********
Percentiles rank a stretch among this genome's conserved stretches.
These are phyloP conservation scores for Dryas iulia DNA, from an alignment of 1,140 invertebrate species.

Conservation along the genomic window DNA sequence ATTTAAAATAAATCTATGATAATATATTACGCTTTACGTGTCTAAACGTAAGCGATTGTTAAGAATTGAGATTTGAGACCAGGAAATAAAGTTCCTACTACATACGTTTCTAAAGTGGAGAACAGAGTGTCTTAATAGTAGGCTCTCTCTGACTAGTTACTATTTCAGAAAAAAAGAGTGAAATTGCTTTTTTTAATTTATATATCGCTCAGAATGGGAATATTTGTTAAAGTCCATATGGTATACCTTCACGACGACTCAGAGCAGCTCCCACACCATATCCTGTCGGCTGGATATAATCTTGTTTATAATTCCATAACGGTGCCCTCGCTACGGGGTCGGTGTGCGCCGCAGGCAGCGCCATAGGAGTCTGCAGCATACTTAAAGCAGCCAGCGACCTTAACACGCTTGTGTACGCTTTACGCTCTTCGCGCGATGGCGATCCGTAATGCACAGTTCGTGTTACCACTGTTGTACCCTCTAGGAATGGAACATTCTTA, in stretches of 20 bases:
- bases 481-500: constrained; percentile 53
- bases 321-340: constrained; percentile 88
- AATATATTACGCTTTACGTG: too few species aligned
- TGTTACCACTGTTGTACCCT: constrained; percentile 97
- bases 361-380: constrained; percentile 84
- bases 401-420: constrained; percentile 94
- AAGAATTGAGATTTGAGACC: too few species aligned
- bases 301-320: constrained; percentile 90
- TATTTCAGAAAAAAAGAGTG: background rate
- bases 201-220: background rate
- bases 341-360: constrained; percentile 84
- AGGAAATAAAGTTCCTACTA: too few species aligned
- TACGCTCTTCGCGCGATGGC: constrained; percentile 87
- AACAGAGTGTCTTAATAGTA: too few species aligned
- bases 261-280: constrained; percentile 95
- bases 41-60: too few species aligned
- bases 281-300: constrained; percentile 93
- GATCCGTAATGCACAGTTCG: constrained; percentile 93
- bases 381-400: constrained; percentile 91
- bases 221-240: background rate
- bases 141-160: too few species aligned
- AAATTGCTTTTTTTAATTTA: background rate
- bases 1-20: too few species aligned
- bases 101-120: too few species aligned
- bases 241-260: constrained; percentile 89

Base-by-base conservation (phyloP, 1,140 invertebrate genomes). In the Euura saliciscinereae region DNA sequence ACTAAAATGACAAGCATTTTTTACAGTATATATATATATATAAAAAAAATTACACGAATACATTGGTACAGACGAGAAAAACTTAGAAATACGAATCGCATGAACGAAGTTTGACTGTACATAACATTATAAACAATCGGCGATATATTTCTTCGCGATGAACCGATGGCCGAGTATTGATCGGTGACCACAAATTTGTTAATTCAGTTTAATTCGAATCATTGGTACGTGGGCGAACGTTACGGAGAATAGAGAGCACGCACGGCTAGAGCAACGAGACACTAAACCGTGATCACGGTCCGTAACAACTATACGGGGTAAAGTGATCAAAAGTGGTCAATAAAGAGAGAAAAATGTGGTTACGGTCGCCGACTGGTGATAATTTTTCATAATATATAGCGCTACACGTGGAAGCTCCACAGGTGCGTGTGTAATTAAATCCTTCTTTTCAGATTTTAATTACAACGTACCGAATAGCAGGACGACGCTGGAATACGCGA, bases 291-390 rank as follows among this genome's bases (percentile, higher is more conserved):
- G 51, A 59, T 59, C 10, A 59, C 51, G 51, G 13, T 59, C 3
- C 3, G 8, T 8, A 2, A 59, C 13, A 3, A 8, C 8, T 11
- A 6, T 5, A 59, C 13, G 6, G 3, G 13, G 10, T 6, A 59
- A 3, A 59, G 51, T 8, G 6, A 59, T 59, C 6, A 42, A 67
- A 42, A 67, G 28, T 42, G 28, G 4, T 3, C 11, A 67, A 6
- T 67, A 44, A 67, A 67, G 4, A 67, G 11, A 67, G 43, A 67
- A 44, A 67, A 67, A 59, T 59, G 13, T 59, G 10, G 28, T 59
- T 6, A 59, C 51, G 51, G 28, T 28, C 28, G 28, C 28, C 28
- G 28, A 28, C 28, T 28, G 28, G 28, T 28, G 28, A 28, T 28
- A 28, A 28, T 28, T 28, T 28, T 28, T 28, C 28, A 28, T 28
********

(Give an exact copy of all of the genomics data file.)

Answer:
Percentiles rank a stretch among this genome's conserved stretches.
These are phyloP conservation scores for Dryas iulia DNA, from an alignment of 1,140 invertebrate species.

Conservation along the genomic window DNA sequence ATTTAAAATAAATCTATGATAATATATTACGCTTTACGTGTCTAAACGTAAGCGATTGTTAAGAATTGAGATTTGAGACCAGGAAATAAAGTTCCTACTACATACGTTTCTAAAGTGGAGAACAGAGTGTCTTAATAGTAGGCTCTCTCTGACTAGTTACTATTTCAGAAAAAAAGAGTGAAATTGCTTTTTTTAATTTATATATCGCTCAGAATGGGAATATTTGTTAAAGTCCATATGGTATACCTTCACGACGACTCAGAGCAGCTCCCACACCATATCCTGTCGGCTGGATATAATCTTGTTTATAATTCCATAACGGTGCCCTCGCTACGGGGTCGGTGTGCGCCGCAGGCAGCGCCATAGGAGTCTGCAGCATACTTAAAGCAGCCAGCGACCTTAACACGCTTGTGTACGCTTTACGCTCTTCGCGCGATGGCGATCCGTAATGCACAGTTCGTGTTACCACTGTTGTACCCTCTAGGAATGGAACATTCTTA, in stretches of 20 bases:
- bases 481-500: constrained; percentile 53
- bases 321-340: constrained; percentile 88
- AATATATTACGCTTTACGTG: too few species aligned
- TGTTACCACTGTTGTACCCT: constrained; percentile 97
- bases 361-380: constrained; percentile 84
- bases 401-420: constrained; percentile 94
- AAGAATTGAGATTTGAGACC: too few species aligned
- bases 301-320: constrained; percentile 90
- TATTTCAGAAAAAAAGAGTG: background rate
- bases 201-220: background rate
- bases 341-360: constrained; percentile 84
- AGGAAATAAAGTTCCTACTA: too few species aligned
- TACGCTCTTCGCGCGATGGC: constrained; percentile 87
- AACAGAGTGTCTTAATAGTA: too few species aligned
- bases 261-280: constrained; percentile 95
- bases 41-60: too few species aligned
- bases 281-300: constrained; percentile 93
- GATCCGTAATGCACAGTTCG: constrained; percentile 93
- bases 381-400: constrained; percentile 91
- bases 221-240: background rate
- bases 141-160: too few species aligned
- AAATTGCTTTTTTTAATTTA: background rate
- bases 1-20: too few species aligned
- bases 101-120: too few species aligned
- bases 241-260: constrained; percentile 89

Base-by-base conservation (phyloP, 1,140 invertebrate genomes). In the Euura saliciscinereae region DNA sequence ACTAAAATGACAAGCATTTTTTACAGTATATATATATATATAAAAAAAATTACACGAATACATTGGTACAGACGAGAAAAACTTAGAAATACGAATCGCATGAACGAAGTTTGACTGTACATAACATTATAAACAATCGGCGATATATTTCTTCGCGATGAACCGATGGCCGAGTATTGATCGGTGACCACAAATTTGTTAATTCAGTTTAATTCGAATCATTGGTACGTGGGCGAACGTTACGGAGAATAGAGAGCACGCACGGCTAGAGCAACGAGACACTAAACCGTGATCACGGTCCGTAACAACTATACGGGGTAAAGTGATCAAAAGTGGTCAATAAAGAGAGAAAAATGTGGTTACGGTCGCCGACTGGTGATAATTTTTCATAATATATAGCGCTACACGTGGAAGCTCCACAGGTGCGTGTGTAATTAAATCCTTCTTTTCAGATTTTAATTACAACGTACCGAATAGCAGGACGACGCTGGAATACGCGA, bases 291-390 rank as follows among this genome's bases (percentile, higher is more conserved):
- G 51, A 59, T 59, C 10, A 59, C 51, G 51, G 13, T 59, C 3
- C 3, G 8, T 8, A 2, A 59, C 13, A 3, A 8, C 8, T 11
- A 6, T 5, A 59, C 13, G 6, G 3, G 13, G 10, T 6, A 59
- A 3, A 59, G 51, T 8, G 6, A 59, T 59, C 6, A 42, A 67
- A 42, A 67, G 28, T 42, G 28, G 4, T 3, C 11, A 67, A 6
- T 67, A 44, A 67, A 67, G 4, A 67, G 11, A 67, G 43, A 67
- A 44, A 67, A 67, A 59, T 59, G 13, T 59, G 10, G 28, T 59
- T 6, A 59, C 51, G 51, G 28, T 28, C 28, G 28, C 28, C 28
- G 28, A 28, C 28, T 28, G 28, G 28, T 28, G 28, A 28, T 28
- A 28, A 28, T 28, T 28, T 28, T 28, T 28, C 28, A 28, T 28